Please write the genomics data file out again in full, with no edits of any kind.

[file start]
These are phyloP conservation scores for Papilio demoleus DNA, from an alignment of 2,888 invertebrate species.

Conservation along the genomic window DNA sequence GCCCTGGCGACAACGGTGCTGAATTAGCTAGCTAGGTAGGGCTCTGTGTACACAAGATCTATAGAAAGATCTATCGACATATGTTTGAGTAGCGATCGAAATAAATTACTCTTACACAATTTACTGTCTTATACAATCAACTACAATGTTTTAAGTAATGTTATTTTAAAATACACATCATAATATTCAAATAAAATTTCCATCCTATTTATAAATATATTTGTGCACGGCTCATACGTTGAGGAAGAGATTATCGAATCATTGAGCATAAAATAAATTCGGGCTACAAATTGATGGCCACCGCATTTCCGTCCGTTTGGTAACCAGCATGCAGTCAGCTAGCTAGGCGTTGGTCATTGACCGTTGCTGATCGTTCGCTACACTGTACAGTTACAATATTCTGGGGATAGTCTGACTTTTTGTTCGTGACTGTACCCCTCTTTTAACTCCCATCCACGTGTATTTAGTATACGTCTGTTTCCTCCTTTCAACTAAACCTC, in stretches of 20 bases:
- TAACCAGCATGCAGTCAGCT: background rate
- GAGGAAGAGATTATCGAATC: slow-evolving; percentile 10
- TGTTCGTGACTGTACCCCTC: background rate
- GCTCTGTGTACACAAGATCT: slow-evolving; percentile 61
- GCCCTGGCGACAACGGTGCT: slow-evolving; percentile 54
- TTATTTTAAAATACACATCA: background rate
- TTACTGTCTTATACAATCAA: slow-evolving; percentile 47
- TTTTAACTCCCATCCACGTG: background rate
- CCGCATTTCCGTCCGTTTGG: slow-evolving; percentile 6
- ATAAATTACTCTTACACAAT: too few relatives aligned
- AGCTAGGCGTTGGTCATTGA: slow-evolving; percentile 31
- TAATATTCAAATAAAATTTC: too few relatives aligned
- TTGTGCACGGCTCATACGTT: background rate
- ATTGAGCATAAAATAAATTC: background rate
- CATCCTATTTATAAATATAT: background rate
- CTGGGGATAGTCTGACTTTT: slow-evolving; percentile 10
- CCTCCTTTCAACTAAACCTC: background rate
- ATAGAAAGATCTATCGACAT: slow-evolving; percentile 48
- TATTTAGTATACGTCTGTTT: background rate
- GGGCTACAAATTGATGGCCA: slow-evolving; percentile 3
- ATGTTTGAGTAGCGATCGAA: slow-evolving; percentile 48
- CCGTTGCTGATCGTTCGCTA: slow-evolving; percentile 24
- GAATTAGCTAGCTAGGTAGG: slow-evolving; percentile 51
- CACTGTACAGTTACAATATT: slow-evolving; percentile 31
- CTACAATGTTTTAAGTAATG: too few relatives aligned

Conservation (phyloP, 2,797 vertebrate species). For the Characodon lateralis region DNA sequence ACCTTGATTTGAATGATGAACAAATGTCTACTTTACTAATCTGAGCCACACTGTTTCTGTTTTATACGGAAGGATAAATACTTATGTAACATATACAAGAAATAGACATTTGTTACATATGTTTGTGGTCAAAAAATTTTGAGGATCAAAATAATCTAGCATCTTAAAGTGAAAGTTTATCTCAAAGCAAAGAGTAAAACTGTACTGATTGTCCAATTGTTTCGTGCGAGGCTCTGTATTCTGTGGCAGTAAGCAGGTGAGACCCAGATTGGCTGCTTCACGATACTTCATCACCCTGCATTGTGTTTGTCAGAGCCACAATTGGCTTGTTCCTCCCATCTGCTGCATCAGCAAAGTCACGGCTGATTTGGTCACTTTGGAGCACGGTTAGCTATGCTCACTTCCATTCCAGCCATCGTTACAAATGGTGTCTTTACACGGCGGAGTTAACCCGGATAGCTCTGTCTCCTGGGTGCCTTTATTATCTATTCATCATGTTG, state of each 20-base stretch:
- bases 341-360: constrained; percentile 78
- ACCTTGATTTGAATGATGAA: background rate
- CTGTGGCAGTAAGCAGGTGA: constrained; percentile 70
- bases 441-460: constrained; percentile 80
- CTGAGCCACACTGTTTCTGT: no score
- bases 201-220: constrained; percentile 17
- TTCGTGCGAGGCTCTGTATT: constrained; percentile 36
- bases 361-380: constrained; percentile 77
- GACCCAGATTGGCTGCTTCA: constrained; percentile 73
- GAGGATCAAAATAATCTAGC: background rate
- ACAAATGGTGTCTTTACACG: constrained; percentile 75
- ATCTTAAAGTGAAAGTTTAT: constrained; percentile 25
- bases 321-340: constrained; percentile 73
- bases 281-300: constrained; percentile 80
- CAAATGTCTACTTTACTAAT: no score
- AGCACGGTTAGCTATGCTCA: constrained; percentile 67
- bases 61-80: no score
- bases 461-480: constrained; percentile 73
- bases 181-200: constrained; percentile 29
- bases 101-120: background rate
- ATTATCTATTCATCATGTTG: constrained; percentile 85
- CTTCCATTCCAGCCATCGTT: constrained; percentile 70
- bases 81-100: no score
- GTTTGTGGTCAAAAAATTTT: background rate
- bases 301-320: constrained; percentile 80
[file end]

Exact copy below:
These are phyloP conservation scores for Papilio demoleus DNA, from an alignment of 2,888 invertebrate species.

Conservation along the genomic window DNA sequence GCCCTGGCGACAACGGTGCTGAATTAGCTAGCTAGGTAGGGCTCTGTGTACACAAGATCTATAGAAAGATCTATCGACATATGTTTGAGTAGCGATCGAAATAAATTACTCTTACACAATTTACTGTCTTATACAATCAACTACAATGTTTTAAGTAATGTTATTTTAAAATACACATCATAATATTCAAATAAAATTTCCATCCTATTTATAAATATATTTGTGCACGGCTCATACGTTGAGGAAGAGATTATCGAATCATTGAGCATAAAATAAATTCGGGCTACAAATTGATGGCCACCGCATTTCCGTCCGTTTGGTAACCAGCATGCAGTCAGCTAGCTAGGCGTTGGTCATTGACCGTTGCTGATCGTTCGCTACACTGTACAGTTACAATATTCTGGGGATAGTCTGACTTTTTGTTCGTGACTGTACCCCTCTTTTAACTCCCATCCACGTGTATTTAGTATACGTCTGTTTCCTCCTTTCAACTAAACCTC, in stretches of 20 bases:
- TAACCAGCATGCAGTCAGCT: background rate
- GAGGAAGAGATTATCGAATC: slow-evolving; percentile 10
- TGTTCGTGACTGTACCCCTC: background rate
- GCTCTGTGTACACAAGATCT: slow-evolving; percentile 61
- GCCCTGGCGACAACGGTGCT: slow-evolving; percentile 54
- TTATTTTAAAATACACATCA: background rate
- TTACTGTCTTATACAATCAA: slow-evolving; percentile 47
- TTTTAACTCCCATCCACGTG: background rate
- CCGCATTTCCGTCCGTTTGG: slow-evolving; percentile 6
- ATAAATTACTCTTACACAAT: too few relatives aligned
- AGCTAGGCGTTGGTCATTGA: slow-evolving; percentile 31
- TAATATTCAAATAAAATTTC: too few relatives aligned
- TTGTGCACGGCTCATACGTT: background rate
- ATTGAGCATAAAATAAATTC: background rate
- CATCCTATTTATAAATATAT: background rate
- CTGGGGATAGTCTGACTTTT: slow-evolving; percentile 10
- CCTCCTTTCAACTAAACCTC: background rate
- ATAGAAAGATCTATCGACAT: slow-evolving; percentile 48
- TATTTAGTATACGTCTGTTT: background rate
- GGGCTACAAATTGATGGCCA: slow-evolving; percentile 3
- ATGTTTGAGTAGCGATCGAA: slow-evolving; percentile 48
- CCGTTGCTGATCGTTCGCTA: slow-evolving; percentile 24
- GAATTAGCTAGCTAGGTAGG: slow-evolving; percentile 51
- CACTGTACAGTTACAATATT: slow-evolving; percentile 31
- CTACAATGTTTTAAGTAATG: too few relatives aligned

Conservation (phyloP, 2,797 vertebrate species). For the Characodon lateralis region DNA sequence ACCTTGATTTGAATGATGAACAAATGTCTACTTTACTAATCTGAGCCACACTGTTTCTGTTTTATACGGAAGGATAAATACTTATGTAACATATACAAGAAATAGACATTTGTTACATATGTTTGTGGTCAAAAAATTTTGAGGATCAAAATAATCTAGCATCTTAAAGTGAAAGTTTATCTCAAAGCAAAGAGTAAAACTGTACTGATTGTCCAATTGTTTCGTGCGAGGCTCTGTATTCTGTGGCAGTAAGCAGGTGAGACCCAGATTGGCTGCTTCACGATACTTCATCACCCTGCATTGTGTTTGTCAGAGCCACAATTGGCTTGTTCCTCCCATCTGCTGCATCAGCAAAGTCACGGCTGATTTGGTCACTTTGGAGCACGGTTAGCTATGCTCACTTCCATTCCAGCCATCGTTACAAATGGTGTCTTTACACGGCGGAGTTAACCCGGATAGCTCTGTCTCCTGGGTGCCTTTATTATCTATTCATCATGTTG, state of each 20-base stretch:
- bases 341-360: constrained; percentile 78
- ACCTTGATTTGAATGATGAA: background rate
- CTGTGGCAGTAAGCAGGTGA: constrained; percentile 70
- bases 441-460: constrained; percentile 80
- CTGAGCCACACTGTTTCTGT: no score
- bases 201-220: constrained; percentile 17
- TTCGTGCGAGGCTCTGTATT: constrained; percentile 36
- bases 361-380: constrained; percentile 77
- GACCCAGATTGGCTGCTTCA: constrained; percentile 73
- GAGGATCAAAATAATCTAGC: background rate
- ACAAATGGTGTCTTTACACG: constrained; percentile 75
- ATCTTAAAGTGAAAGTTTAT: constrained; percentile 25
- bases 321-340: constrained; percentile 73
- bases 281-300: constrained; percentile 80
- CAAATGTCTACTTTACTAAT: no score
- AGCACGGTTAGCTATGCTCA: constrained; percentile 67
- bases 61-80: no score
- bases 461-480: constrained; percentile 73
- bases 181-200: constrained; percentile 29
- bases 101-120: background rate
- ATTATCTATTCATCATGTTG: constrained; percentile 85
- CTTCCATTCCAGCCATCGTT: constrained; percentile 70
- bases 81-100: no score
- GTTTGTGGTCAAAAAATTTT: background rate
- bases 301-320: constrained; percentile 80